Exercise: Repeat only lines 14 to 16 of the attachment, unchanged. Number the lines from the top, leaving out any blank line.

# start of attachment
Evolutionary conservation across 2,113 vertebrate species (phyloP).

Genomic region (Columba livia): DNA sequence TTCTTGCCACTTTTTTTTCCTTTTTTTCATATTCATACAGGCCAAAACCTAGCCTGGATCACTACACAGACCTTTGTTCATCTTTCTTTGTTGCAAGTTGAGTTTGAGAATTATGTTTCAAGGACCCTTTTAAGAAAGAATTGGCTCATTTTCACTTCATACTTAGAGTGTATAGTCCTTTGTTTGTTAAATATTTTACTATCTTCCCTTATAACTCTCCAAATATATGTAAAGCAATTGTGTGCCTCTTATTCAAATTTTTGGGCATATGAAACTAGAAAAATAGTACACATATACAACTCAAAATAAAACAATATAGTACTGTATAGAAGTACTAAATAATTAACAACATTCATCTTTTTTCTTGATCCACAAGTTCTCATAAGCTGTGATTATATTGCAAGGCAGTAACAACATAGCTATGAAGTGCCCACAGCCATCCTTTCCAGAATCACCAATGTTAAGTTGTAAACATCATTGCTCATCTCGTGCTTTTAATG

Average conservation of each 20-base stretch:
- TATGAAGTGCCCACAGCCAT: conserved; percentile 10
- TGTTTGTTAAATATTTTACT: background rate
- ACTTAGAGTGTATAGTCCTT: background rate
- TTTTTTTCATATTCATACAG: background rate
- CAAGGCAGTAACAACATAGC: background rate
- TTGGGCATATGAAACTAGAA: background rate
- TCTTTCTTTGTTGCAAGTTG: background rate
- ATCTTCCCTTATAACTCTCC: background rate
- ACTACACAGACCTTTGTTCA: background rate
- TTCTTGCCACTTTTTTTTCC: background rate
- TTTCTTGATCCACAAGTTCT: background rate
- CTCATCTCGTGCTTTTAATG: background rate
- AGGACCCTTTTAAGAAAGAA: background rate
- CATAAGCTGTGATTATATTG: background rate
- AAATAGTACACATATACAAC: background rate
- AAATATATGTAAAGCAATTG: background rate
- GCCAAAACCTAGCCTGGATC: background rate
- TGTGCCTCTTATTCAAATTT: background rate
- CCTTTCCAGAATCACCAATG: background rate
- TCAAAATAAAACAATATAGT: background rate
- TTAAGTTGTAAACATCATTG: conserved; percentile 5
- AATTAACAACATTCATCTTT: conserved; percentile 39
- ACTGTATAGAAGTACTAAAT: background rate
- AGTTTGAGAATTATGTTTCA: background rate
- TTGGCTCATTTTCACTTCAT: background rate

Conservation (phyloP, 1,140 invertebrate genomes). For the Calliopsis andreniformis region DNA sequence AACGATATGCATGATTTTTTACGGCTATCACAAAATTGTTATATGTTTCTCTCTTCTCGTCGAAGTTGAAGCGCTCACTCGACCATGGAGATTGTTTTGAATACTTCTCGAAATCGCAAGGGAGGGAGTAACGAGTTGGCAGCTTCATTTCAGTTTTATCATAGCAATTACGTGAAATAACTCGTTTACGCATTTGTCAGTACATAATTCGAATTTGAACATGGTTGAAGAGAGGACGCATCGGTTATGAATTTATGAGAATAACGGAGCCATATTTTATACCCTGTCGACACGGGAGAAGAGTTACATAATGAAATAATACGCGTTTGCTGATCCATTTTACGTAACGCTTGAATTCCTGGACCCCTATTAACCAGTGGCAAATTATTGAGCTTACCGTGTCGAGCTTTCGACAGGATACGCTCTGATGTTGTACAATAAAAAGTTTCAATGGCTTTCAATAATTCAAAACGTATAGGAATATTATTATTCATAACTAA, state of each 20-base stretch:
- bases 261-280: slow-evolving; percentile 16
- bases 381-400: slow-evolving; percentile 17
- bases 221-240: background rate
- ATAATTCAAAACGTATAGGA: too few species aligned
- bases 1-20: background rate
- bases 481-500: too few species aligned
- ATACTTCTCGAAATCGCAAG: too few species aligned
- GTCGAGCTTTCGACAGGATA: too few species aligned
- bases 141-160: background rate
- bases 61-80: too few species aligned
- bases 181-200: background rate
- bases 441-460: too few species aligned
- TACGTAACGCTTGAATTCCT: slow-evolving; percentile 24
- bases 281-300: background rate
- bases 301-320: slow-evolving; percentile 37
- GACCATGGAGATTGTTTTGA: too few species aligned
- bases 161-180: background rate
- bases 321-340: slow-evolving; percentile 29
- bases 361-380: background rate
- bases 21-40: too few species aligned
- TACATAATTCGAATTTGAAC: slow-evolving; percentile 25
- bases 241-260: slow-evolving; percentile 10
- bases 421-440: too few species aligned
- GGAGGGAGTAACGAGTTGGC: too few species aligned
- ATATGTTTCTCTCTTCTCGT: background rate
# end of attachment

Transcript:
- TTTCTTGATCCACAAGTTCT: background rate
- CTCATCTCGTGCTTTTAATG: background rate
- AGGACCCTTTTAAGAAAGAA: background rate